Anyway, the long and short of all this is to ask the question: what is his true legacy? To which I would identify three areas. The first black president, agreed. Secondly, in policy terms the facts are very clear. Try Victor Davis Hanson’s detailed and sharp analysis, judged by Barack’s own criteria. Pretty painful.

The third category is a more existential one. Just as Tony Blair roams the world seeking a role and a little respect, like the Wandering Jew observed through the prism of the Love Actually zeitgeist, so might Obama end up just a little bit lost. This is the theme of a quite magnificent bit of writing by a Philadelphia lawyer – not a professional journalist – Martin Karo over at Powerline:

He will drive (well, be driven) a few scant miles to a house in the Kalorama neighborhood of Washington, where he can watch at close range as his legacy is revealed not to be one. From his front-row seat, he will watch his eponymous healthcare plan be gutted, watch his foreign policy be repudiated, watch his bureaucratic overreaches be reeled in (please God!), watch conservative judges take the bench, watch his immigration policy melt, watch the military cheer his successor as they never cheered him, watch infrastructure funds build highways and bridges (that will not be named after him) instead of disappearing into the pockets of government union members, watch the American energy revival kick into high gear.

As he watches all this, one wonders whether Obama will appreciate the curious posture he has imposed on the Democratic Party. It is too much to expect Obama to blame himself for the decline in the Party’s presence, at every level of government; but unless he is delusional, he must at least see it.

But there’s more:

The other curious thing about Obama’s remaining on the scene is that he has no visible friends on it, despite his dominance of his party. He has many toadies. He has his entourage. He even has many sincere admirers. But friends? Name three. Name one….

….Obama is staying in Washington for two reasons: because he doesn’t truly have friends elsewhere, or any other place he considers home; and because if he doesn’t stay in DC he descends into obscurity. The latter is a struggle he is likely to lose anyway; if ever there were a personality suited to dominate the stage and put his predecessor in the shade, it is Trump.

I have no idea who Obama’s real buddies are (if any), but it’s a compelling picture that Karo paints. He draws two comparisons (not Blair this time): Richard Nixon and Milton’s Samson Agonistes. You probably do have to be a little remote, a little different, to achieve the highest office, and I have no issue with that, but to ultimately achieve so little of substance is tragic.

Samson of course brought the roof of the mighty temple building down with his residual strength, killing himself and the elite of the Philistine tribe by whom he’d been captured.

Not a bad parallel.

samson1
The Democratic Party at the end of 2016

Poetry corner: Barack Obama, an appreciation

So farewell then Barack Obama

You were the first black president, which counts for a lot, but

You cynically divided the country

Demonised folk and bullied nuns

And wrecked your own party,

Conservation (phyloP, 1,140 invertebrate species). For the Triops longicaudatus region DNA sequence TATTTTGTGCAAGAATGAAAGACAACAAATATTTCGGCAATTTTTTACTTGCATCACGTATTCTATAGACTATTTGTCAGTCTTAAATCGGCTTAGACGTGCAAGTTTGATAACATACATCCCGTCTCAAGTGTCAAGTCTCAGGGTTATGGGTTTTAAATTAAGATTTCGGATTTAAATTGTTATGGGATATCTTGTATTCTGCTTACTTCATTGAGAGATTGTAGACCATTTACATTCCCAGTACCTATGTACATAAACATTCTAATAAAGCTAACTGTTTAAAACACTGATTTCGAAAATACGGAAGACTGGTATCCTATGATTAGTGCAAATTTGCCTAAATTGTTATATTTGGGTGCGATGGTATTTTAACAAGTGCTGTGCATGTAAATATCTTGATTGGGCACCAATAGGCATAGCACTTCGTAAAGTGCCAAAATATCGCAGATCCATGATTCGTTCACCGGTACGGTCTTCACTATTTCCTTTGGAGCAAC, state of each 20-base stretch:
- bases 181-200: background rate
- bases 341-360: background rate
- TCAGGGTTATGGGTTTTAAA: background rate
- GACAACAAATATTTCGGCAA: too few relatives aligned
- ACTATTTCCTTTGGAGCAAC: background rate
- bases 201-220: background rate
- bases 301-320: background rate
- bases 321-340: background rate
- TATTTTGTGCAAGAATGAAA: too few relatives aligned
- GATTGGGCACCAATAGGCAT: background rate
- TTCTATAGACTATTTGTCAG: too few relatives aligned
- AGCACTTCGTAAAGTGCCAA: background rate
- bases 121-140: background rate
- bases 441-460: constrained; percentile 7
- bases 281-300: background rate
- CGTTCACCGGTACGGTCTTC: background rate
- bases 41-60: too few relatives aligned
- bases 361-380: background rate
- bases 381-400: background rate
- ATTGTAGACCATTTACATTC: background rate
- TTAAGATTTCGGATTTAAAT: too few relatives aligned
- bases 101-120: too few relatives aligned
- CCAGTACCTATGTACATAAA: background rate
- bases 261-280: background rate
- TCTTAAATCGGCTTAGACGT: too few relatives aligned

Whilst playing golf, hugely enjoying yourself

And talking a load of rubbish

You were smart to know when the game was up, but

We all know it should have been a lot better

ap_barack_obama_bill_clinton_golf_3_jt_150815_4x3_992
It was good while it lasted, lads

American Caesar, sort of

What Trump managed was, unquestionably, the greatest upset in American political history, and arguably, the greatest electoral upset in the history of the modern world.

…thus wrote Scott McKay in today’s American Spectator. He goes on to add:

Hillary Clinton lost this race more than Trump won it. Which is not a disparagement of Trump’s upset; if nothing else, his late surge came from an excellent display of political discipline in largely refraining from any controversial words or deeds once Clinton’s legal troubles began multiplying 10 days out from Election Day — that restraint allowed her to lose the race and made him President of the United States.

Because what happened on Election Night was that the national gag reflex manifested itself. And the Democrats’ attempts at forcing down a charmless Alinskyite grifter under multiple FBI investigations ran afoul of that reflex. She found herself the victim of a massive laryngeal spasm on the part of the electorate.

Well, maybe Scott. Certainly the ‘anyone-but-Hillary’ force was strong, but….was it really  that great an upset, really so unpredictable? To quote black talk show host Larry Elder: I Hate to Say I Told You So – Actually, I Really Don’t Mind. Back in March I wrote this blog post, before Trump even got the nomination. I should add that then and now I don’t see Trump as a good or great man, though he now has a huge chance to show such qualities, but rather, I thought I was being realistic. All this amazement from pollsters and the media getting it wrong really does show how little they live in the real world. The one British hack who completely gets this is a lefty – the estimable John Harris of the Guardian.

I revisited it 5 months later, by which point Trump had the nomination, but very little true support from within the Republican party. At that time I quoted a member of my own family: I’m stunned to think that anyone can consider a racist dishonest misogynistic hateful, despicable human as Trump as suitable over any other candidate. I agree Hillary leaves a lot to be desired but for sheer evil Trump outstrips her every step of the way.